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Researchers create a quantum microscope that sees the impossible



Australian researchers create a quantum microscope that sees the impossible

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7;s impression of UQ’s new quantum microscope. Credit: University of Queensland.

In a major scientific leap Researchers at the University of Queensland have created a quantum microscope that can reveal biological structures that might otherwise be invisible.

This paved the way for biotechnology applications. and can extend beyond that in various fields From navigation to medical imaging

This microscope is powered by the science of quantum entanglement. which is an effect that Einstein described as “Awesome interactions at a distance”

Professor Warwick Bowen from UQ’s Quantum Optics Lab and ARC’s Center of Excellence for Quantum Systems Engineering (EQUS) said this was the first entanglement-based sensor to outperform the best of its technology. can go

“This breakthrough will spark all kinds of new technologies, from better navigation to better MRI machines, you can tell,” Professor Bowen said.

“Entanglement is thought to be at the heart of the quantum revolution.

“We have finally shown that this sensor-based sensor can replace existing non-quantum technologies.

“This is exciting—the first testament to the paradigm-changing potential of cognitive entanglement.”

The Australian Quantum Technology Roadmap sees quantum sensors creating a new wave of technological innovation in healthcare, engineering, transportation and resources.

Australian researchers create a quantum microscope that sees the impossible

A team of UQ researchers (counterclockwise from bottom left) Caxtere Casacio, Warwick Bowen, Lars Madsen and Waleed Muhammad aligned the quantum microscope. Credit: University of Queensland.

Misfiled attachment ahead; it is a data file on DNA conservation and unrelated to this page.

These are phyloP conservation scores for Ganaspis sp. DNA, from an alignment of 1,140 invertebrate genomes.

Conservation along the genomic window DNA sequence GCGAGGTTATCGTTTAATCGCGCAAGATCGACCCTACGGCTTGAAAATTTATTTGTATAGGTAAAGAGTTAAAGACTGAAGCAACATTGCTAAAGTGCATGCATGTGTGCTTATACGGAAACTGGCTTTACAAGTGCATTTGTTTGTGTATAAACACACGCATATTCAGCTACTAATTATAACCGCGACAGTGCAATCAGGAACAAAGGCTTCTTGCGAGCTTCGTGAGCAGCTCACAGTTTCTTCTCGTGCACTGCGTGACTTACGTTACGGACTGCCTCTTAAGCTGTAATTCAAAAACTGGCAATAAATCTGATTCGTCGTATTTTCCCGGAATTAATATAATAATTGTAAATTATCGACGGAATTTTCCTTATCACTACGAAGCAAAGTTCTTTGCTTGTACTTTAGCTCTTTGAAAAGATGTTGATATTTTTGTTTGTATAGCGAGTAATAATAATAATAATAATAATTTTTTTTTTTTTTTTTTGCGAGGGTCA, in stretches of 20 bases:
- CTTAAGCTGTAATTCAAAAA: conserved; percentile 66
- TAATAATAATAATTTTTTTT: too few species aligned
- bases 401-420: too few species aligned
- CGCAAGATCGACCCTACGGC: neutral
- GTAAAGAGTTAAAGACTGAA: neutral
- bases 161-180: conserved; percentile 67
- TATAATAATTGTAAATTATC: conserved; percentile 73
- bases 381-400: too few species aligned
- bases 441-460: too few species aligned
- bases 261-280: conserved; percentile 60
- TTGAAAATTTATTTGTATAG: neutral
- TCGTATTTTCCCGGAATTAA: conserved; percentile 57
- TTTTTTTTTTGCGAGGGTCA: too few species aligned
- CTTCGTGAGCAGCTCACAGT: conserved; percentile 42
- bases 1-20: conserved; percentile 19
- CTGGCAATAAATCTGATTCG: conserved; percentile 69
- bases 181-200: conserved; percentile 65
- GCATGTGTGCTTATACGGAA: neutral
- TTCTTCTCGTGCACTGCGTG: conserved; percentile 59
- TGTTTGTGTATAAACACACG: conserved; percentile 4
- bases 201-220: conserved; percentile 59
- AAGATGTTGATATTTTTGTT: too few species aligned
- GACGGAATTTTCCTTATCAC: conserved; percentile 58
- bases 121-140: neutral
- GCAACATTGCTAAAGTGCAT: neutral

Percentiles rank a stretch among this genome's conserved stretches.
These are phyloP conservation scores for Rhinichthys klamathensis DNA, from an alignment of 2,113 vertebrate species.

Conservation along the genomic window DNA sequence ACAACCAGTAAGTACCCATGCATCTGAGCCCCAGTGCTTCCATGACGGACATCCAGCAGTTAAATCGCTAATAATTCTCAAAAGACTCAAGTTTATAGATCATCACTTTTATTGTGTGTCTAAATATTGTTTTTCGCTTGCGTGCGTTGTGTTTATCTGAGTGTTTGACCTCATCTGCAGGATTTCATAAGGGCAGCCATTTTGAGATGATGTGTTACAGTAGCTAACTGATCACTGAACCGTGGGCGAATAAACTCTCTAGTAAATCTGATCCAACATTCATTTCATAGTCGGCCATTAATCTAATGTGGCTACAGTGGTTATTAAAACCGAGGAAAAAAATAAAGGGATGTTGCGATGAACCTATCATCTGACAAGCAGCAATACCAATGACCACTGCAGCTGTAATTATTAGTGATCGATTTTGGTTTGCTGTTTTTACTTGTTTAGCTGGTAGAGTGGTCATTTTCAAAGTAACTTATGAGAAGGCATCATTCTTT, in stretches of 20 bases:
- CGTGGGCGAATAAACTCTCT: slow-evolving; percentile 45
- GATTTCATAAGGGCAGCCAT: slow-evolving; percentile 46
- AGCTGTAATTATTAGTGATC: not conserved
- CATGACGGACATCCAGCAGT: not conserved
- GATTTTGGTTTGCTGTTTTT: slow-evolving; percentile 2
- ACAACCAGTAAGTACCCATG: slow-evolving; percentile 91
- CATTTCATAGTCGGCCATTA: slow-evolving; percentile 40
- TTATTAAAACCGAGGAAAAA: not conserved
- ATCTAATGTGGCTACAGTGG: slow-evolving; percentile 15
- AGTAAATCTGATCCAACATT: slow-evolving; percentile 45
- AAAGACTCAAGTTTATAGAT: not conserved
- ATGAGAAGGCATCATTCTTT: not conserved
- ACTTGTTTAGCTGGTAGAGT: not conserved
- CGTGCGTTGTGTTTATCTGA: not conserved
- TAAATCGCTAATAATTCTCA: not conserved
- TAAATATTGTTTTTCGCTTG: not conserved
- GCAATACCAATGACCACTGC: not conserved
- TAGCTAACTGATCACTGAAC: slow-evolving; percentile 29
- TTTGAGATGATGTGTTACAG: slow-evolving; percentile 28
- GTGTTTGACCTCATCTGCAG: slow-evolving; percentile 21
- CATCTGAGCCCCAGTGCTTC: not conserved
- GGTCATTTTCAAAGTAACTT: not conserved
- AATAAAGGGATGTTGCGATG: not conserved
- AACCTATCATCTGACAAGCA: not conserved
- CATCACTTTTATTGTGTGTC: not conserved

A key achievement of the team’s quantum microscope is its ability to shoot through. ‘Solid barrier’ in traditional light microscopy

A team of UQ researchers (counterclockwise from bottom left) Caxtere Casacio, Warwick Bowen, Lars Madsen and Waleed Muhammad aligned the quantum microscope.

“The best optical microscopes use bright lasers that are billions of times brighter than the sun,” says Professor Bowen.

“Fragile biological systems such as human cells can survive for short periods of time and this is a major obstacle.

“Quantum entanglement in our microscope allows for 35 percent greater vision without damaging cells. It allows us to see little biological structures that may not be visible.

“The benefits are clear. From a better understanding of living systems to better diagnostic technology.”

Professor Bowen said there are boundless opportunities for quantum entanglement in technology.

Researchers create a quantum microscope that sees the impossible

UQ’s quantum microscopy is poised to zero in previously unseen biology. Credit: University of Queensland.

“Entanglement is set to revolutionize processing, communication and perception,” he said.

“Extremely secure communication was demonstrated decades ago. This is the first demonstration of a true quantum advantage over conventional technology.

“Calculations are faster than any conventional computer that Google demonstrated two years ago. This is the first demonstration of the true computing advantage.

“The last piece in the puzzle was touched. And now we’ve closed that gap.

“This opens the door to a broad technological revolution.”

The research was published in nature.


Quantum holds the key to securing a conference call.


More information:
Quantum-enhanced nonlinear microscopy nature (2021). doi: 10.1038/s41586-021-03528-w , www.nature.com/articles/s41586-021-03528-w

Provided by the University of Queensland.



reference: Researchers Build a Quantum Microscope That Sees the Impossible (2021, June 9) Retrieved June 9, 2021 from https://phys.org/news/2021-06-quantum-microscope-impossible. html

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